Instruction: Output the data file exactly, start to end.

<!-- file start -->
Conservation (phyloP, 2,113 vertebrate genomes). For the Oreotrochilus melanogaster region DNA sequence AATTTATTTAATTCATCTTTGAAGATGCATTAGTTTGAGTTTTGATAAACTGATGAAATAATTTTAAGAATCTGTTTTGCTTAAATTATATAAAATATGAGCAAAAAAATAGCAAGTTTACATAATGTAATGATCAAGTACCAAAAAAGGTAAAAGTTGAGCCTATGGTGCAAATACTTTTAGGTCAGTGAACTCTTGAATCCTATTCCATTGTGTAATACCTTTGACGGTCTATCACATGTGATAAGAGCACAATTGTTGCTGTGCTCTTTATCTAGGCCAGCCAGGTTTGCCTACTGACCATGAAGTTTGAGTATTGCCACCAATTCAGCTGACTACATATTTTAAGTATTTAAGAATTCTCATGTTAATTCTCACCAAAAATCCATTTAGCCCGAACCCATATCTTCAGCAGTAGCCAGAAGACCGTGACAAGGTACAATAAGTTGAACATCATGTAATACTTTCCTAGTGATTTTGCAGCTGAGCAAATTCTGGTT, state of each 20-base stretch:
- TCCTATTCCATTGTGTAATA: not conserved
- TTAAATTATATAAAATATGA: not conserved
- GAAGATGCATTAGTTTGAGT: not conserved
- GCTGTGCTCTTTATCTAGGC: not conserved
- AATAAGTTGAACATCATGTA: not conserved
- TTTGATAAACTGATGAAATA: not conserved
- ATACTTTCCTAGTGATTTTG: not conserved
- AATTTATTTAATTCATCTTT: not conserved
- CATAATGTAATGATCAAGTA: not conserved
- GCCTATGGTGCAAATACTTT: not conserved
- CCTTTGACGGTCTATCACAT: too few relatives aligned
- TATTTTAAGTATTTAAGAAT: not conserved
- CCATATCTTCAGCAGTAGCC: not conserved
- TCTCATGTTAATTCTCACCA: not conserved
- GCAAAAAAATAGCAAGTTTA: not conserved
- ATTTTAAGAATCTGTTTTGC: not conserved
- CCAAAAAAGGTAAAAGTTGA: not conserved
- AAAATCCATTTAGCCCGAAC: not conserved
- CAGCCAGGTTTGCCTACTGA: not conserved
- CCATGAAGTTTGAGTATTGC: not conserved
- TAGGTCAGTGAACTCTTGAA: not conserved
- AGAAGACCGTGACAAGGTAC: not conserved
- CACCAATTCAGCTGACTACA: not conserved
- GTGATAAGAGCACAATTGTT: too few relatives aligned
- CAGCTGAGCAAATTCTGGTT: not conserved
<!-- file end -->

Conservation (phyloP, 2,113 vertebrate genomes). For the Oreotrochilus melanogaster region DNA sequence AATTTATTTAATTCATCTTTGAAGATGCATTAGTTTGAGTTTTGATAAACTGATGAAATAATTTTAAGAATCTGTTTTGCTTAAATTATATAAAATATGAGCAAAAAAATAGCAAGTTTACATAATGTAATGATCAAGTACCAAAAAAGGTAAAAGTTGAGCCTATGGTGCAAATACTTTTAGGTCAGTGAACTCTTGAATCCTATTCCATTGTGTAATACCTTTGACGGTCTATCACATGTGATAAGAGCACAATTGTTGCTGTGCTCTTTATCTAGGCCAGCCAGGTTTGCCTACTGACCATGAAGTTTGAGTATTGCCACCAATTCAGCTGACTACATATTTTAAGTATTTAAGAATTCTCATGTTAATTCTCACCAAAAATCCATTTAGCCCGAACCCATATCTTCAGCAGTAGCCAGAAGACCGTGACAAGGTACAATAAGTTGAACATCATGTAATACTTTCCTAGTGATTTTGCAGCTGAGCAAATTCTGGTT, state of each 20-base stretch:
- TCCTATTCCATTGTGTAATA: not conserved
- TTAAATTATATAAAATATGA: not conserved
- GAAGATGCATTAGTTTGAGT: not conserved
- GCTGTGCTCTTTATCTAGGC: not conserved
- AATAAGTTGAACATCATGTA: not conserved
- TTTGATAAACTGATGAAATA: not conserved
- ATACTTTCCTAGTGATTTTG: not conserved
- AATTTATTTAATTCATCTTT: not conserved
- CATAATGTAATGATCAAGTA: not conserved
- GCCTATGGTGCAAATACTTT: not conserved
- CCTTTGACGGTCTATCACAT: too few relatives aligned
- TATTTTAAGTATTTAAGAAT: not conserved
- CCATATCTTCAGCAGTAGCC: not conserved
- TCTCATGTTAATTCTCACCA: not conserved
- GCAAAAAAATAGCAAGTTTA: not conserved
- ATTTTAAGAATCTGTTTTGC: not conserved
- CCAAAAAAGGTAAAAGTTGA: not conserved
- AAAATCCATTTAGCCCGAAC: not conserved
- CAGCCAGGTTTGCCTACTGA: not conserved
- CCATGAAGTTTGAGTATTGC: not conserved
- TAGGTCAGTGAACTCTTGAA: not conserved
- AGAAGACCGTGACAAGGTAC: not conserved
- CACCAATTCAGCTGACTACA: not conserved
- GTGATAAGAGCACAATTGTT: too few relatives aligned
- CAGCTGAGCAAATTCTGGTT: not conserved